TAFELSPITZ WITH APPLE HORSERADISH (Austrian boiled beef, for six)

1 large onion, halved horizontally but not peeled

3 large carrots, scrubbed

1 large parsnip, scrubbed

1 small celery root, scrubbed

2 celery stalks

1 leek, cut in half

1 pound beef bones

2 pieces beef triangle, each about 1-1/2 pounds

sea salt

15 black peppercorns

2 bay leaves

4 cloves garlic, peeled

8 branches flat leaf parsley

4 branches fresh dill

2 sprigs lovage (optional)

½ cup freshly grated horseradish

1 Granny Smith apple, peeled, cored and grated

juice of 1 lemon

¼ cup minced chives


1.  Char onion on cut side over open flame or by placing cut side down in a cast iron skillet over high heat.  Place in a 16 quart stock pot with carrots, parsnip, celery root, celery, leek and beef bones.  Add 8 quarts cold water.  Bring to a boil and cook 10 minutes, skimming constantly.  Add beef, allow to boil 5 minutes and skim.

2.  Reduce heat to simmer and cook, skimming from time to time, 1 hour.  Add 1 tablespoon sea salt, peppercorns, bay leaves and garlic.  Tie herbs together and add.  Continue simmering for 1 to 1-1/2 hours, or until beef is very tender.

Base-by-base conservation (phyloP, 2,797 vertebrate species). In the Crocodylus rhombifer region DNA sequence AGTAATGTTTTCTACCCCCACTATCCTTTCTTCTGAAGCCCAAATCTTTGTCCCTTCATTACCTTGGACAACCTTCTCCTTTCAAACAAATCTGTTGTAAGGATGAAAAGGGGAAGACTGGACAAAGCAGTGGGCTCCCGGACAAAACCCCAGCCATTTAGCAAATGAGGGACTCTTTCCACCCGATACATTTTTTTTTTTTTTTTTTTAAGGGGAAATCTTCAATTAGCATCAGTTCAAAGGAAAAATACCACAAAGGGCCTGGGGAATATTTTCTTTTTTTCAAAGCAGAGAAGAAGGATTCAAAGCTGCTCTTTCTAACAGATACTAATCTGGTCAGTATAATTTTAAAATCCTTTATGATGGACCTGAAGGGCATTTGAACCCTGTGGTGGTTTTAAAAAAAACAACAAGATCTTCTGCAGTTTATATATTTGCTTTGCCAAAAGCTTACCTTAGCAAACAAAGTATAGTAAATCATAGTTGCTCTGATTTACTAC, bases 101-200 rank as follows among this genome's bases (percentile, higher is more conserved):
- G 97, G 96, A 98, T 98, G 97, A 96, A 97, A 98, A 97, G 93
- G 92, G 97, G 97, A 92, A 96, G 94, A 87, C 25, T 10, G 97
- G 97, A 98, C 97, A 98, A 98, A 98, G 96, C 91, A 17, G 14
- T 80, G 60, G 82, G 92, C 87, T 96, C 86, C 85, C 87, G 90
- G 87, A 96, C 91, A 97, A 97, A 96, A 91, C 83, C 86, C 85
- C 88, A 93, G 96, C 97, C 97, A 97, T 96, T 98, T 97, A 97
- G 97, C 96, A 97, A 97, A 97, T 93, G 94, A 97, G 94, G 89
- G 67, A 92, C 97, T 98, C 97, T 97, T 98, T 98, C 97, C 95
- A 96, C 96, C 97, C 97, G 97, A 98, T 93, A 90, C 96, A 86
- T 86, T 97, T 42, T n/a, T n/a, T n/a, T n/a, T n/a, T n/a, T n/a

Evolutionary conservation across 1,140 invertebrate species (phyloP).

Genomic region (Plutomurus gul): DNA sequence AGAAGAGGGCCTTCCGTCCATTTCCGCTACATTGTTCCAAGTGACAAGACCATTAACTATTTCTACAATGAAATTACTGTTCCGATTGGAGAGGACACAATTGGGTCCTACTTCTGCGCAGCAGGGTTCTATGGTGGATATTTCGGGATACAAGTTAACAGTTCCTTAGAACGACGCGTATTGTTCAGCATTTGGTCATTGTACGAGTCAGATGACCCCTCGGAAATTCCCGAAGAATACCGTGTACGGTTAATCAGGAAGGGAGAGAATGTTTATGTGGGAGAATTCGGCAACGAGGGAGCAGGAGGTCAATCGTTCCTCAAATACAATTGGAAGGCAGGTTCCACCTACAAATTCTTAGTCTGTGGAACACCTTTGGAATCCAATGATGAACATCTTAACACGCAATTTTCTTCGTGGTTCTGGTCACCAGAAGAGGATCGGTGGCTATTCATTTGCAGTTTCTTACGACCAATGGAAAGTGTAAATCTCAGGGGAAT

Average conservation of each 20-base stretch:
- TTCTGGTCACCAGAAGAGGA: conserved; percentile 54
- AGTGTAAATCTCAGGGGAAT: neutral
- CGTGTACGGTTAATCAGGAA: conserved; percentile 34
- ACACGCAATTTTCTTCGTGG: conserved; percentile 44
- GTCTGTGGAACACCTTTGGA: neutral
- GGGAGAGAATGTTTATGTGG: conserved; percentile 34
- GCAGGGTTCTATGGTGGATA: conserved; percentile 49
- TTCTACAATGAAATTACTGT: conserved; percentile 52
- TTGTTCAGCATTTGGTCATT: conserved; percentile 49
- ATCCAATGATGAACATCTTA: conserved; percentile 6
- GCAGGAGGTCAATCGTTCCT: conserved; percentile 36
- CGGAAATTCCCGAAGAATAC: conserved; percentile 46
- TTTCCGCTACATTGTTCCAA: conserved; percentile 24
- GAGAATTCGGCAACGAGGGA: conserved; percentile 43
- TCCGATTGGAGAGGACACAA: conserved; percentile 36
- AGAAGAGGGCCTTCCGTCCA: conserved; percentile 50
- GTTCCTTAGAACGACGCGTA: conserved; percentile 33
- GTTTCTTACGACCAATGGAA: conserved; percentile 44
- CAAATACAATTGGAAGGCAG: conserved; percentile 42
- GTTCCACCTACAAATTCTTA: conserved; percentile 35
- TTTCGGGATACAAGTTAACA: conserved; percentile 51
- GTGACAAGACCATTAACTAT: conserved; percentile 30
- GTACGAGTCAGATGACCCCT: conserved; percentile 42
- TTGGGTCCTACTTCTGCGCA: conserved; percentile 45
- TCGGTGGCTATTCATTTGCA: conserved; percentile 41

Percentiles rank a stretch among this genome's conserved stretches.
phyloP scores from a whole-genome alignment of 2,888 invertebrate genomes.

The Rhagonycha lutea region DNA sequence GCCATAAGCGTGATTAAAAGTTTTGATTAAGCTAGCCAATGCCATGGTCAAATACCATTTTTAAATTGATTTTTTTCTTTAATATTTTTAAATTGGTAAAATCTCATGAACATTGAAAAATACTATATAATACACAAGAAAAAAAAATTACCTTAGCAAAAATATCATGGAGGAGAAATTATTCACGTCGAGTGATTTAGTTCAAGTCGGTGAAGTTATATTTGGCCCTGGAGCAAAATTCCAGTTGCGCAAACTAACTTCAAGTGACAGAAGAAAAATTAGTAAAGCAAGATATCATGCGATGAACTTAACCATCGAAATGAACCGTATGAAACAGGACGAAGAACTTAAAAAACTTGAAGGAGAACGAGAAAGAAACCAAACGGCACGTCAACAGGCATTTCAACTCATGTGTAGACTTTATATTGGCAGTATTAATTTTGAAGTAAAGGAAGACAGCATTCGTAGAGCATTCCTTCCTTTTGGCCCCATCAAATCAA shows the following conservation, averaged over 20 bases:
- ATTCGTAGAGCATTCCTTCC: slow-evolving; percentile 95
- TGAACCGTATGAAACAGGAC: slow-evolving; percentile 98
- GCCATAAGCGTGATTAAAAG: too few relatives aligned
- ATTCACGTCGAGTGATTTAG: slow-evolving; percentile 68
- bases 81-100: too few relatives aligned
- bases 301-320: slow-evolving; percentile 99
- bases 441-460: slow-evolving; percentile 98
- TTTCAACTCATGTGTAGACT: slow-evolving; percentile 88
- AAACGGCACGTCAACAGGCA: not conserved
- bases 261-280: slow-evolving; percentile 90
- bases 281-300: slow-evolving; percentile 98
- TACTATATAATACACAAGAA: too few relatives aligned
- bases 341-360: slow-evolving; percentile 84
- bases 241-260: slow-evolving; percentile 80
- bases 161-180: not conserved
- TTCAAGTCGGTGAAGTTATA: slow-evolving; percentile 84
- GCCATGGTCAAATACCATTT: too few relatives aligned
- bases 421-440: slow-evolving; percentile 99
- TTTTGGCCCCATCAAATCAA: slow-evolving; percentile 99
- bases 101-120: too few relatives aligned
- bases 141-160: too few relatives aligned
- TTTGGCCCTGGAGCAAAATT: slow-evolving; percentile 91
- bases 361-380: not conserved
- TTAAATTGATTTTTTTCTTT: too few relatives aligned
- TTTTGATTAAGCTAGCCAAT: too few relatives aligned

3.  While meat is cooking, mix horseradish and apple with lemon juice and set aside.

4.  Remove meat from pot and cover with foil.  Line a large sieve or colander with cheesecloth or a linen napkin and place over a very large bowl.  Pour in contents of pot.  Do not press liquid from vegetables.  Transfer strained broth to a 6 quart saucepan.

5.  Set carrots, parsnip, celery root and celery stalks aside.  Discard everything else.  Peel and dice carrots, parsnip and celery root.  Dice celery stalks.  Set aside.

6.  Gently reheat broth.  Add salt to taste.  Serve some of the broth as a first course with parsnip, celery root and celery stalks. Then serve meat.  If it needs to be reheated, steam briefly over remaining broth.  Slice meat ½ inch thick across the grain.  Place in soup plates with diced carrots, moisten with hot broth and top with apple horseradish, sea salt and chives.  Serve.


from Kurt Gutenbrunner, the New York Times

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